6. 6. The speech assessment method of claim 1 wherein prompting the listener to enter a phonetic or orthographic representation of the one or more recorded pronunciations comprises prompting the listener to enter an orthographic representation of the one or more recorded pronunciations.
  7. 7. The speech assessment method of claim 1 wherein prompting the listener to enter a phonetic or orthographic representation of the one or more recorded pronunciations comprises:
    (a) displaying a plurality of orthographic representations of words, wherein at least one of the displayed orthographic representations corresponds to one of the words that the speaker is prompted to pronounce; and
    (b) prompting the listener to select one of the displayed orthographic representations that the listener believes to correspond to one of the pronounced words.
  8. 8. The speech assessment method of claim 1 comprising automatically comparing the phonetic or orthographic representation entered with a correct spelling of the one or more words and comprising comparing a spelling of the entered phonetic or orthographic representation with a correct spelling of the one or more words.
  9. 9. The speech assessment method of claim 8 further comprising indicating whether the spelling of the entered phonetic or orthographic representation matches the correct spelling of the one or more words.
  10. 10. The speech assessment method of claim 1 wherein the one or more recorded pronunciations are presented to a plurality of different listeners and wherein the listeners each enter phonetic or orthographic representations of the one or more recorded pronunciations, and wherein each entered phonetic or orthographic representation is automatically compared to a correct spelling of the one or more words.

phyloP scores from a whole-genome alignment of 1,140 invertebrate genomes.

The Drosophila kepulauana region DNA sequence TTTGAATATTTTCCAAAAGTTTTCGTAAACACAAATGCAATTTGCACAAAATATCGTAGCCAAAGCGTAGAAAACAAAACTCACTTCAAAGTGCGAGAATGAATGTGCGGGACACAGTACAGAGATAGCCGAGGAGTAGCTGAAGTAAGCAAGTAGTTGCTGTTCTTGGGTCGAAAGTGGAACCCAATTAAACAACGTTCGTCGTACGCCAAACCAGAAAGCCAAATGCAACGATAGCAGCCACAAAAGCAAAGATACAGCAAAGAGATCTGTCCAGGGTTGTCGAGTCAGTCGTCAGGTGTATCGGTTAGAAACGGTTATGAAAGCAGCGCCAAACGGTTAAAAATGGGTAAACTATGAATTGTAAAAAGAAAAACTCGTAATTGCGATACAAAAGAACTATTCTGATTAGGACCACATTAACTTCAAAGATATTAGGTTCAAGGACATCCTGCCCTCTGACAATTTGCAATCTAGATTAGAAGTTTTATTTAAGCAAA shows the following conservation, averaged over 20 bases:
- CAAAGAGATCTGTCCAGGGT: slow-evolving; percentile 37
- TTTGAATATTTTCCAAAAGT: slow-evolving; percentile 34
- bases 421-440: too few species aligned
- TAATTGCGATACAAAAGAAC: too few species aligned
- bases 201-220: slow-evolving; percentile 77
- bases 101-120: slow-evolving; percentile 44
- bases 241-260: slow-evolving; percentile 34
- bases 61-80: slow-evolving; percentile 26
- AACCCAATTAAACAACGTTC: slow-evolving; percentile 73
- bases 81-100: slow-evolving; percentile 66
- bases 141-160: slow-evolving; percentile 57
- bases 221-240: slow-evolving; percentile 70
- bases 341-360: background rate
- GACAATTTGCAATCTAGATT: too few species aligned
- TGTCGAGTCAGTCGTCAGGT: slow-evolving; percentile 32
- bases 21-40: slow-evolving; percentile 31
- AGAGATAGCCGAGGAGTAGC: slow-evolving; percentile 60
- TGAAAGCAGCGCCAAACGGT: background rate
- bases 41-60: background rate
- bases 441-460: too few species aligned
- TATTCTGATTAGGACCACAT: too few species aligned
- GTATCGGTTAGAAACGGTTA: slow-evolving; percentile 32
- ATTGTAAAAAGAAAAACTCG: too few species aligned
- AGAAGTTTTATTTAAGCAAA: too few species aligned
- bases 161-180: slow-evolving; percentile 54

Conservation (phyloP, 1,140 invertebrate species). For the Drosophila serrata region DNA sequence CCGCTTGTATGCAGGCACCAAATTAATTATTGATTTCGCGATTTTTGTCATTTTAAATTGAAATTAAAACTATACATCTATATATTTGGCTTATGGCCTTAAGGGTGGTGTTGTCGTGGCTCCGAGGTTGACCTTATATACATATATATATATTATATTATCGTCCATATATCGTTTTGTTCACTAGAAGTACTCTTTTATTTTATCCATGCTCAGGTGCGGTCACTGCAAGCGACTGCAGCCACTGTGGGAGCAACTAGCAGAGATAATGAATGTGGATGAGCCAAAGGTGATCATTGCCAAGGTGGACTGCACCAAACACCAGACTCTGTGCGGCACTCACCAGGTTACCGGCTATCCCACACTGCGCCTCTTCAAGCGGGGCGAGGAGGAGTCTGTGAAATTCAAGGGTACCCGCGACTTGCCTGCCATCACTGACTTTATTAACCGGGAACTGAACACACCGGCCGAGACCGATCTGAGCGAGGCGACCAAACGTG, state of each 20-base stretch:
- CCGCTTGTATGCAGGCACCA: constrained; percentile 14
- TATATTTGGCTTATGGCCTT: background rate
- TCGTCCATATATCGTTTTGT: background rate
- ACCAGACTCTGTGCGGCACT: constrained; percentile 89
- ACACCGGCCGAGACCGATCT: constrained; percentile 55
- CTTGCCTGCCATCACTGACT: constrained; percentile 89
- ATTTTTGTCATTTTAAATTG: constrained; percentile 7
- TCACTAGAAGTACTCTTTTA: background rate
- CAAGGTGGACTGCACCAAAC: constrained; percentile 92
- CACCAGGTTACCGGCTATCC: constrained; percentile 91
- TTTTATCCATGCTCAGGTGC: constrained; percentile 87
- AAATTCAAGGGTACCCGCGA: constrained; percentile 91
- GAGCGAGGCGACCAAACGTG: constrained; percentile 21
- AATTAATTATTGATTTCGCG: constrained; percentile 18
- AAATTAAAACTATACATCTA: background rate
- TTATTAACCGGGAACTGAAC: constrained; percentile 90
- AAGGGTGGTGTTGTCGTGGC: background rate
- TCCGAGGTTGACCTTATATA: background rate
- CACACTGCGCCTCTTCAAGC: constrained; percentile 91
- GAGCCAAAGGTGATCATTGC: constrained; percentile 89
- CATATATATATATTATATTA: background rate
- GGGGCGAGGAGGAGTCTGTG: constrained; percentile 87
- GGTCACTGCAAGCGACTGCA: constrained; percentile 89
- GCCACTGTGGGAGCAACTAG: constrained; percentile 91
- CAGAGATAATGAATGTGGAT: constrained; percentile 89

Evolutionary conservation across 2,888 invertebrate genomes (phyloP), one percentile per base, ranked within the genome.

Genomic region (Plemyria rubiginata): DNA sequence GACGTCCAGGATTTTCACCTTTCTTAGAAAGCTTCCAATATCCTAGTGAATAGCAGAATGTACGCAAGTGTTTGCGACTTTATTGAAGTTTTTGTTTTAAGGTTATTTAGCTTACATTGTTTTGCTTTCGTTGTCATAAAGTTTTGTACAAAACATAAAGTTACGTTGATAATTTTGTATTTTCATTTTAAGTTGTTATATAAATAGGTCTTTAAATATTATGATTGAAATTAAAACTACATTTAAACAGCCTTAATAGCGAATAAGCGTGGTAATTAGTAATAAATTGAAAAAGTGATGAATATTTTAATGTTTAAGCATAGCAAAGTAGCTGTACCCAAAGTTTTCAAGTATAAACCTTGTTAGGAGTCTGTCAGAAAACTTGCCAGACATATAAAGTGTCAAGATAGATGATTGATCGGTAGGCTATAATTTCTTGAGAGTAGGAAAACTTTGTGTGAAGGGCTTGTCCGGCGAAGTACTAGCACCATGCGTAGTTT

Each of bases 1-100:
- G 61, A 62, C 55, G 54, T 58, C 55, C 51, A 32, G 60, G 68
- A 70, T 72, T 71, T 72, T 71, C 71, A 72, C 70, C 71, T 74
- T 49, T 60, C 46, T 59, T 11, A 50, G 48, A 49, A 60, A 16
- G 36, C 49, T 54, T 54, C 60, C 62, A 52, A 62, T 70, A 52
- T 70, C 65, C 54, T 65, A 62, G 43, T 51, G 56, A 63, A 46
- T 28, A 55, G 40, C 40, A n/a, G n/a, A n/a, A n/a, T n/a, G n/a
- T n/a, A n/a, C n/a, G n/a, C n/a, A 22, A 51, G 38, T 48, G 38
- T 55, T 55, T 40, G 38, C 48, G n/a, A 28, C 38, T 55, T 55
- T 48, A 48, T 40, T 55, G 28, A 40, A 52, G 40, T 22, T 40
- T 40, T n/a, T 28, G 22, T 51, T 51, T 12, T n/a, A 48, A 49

11. 11. The speech assessment method of claim 1 further comprising optionally editing at least a portion of the one or more recorded pronunciations prior to presentation of the one or more recorded pronunciations to the listener.
  12. 12. The speech assessment method of claim 1 further comprising:
    (a) generating a word list including the one or more words in a database; and
    (b) associating the one or more words with orthographic representations of the one or more words, graphical image representations of the one or more words, and/or recordings of a normal pronunciation of the one or more words.
  13. 13. The speech assessment method of claim 12 wherein prompting a speaker to pronounce one or more words comprises displaying the orthographic representations of the one or more words on a display.
  14. 14. The speech assessment method of claim 12 wherein prompting a speaker to pronounce one or more words comprises displaying the graphical image representations of the one or more words on a display.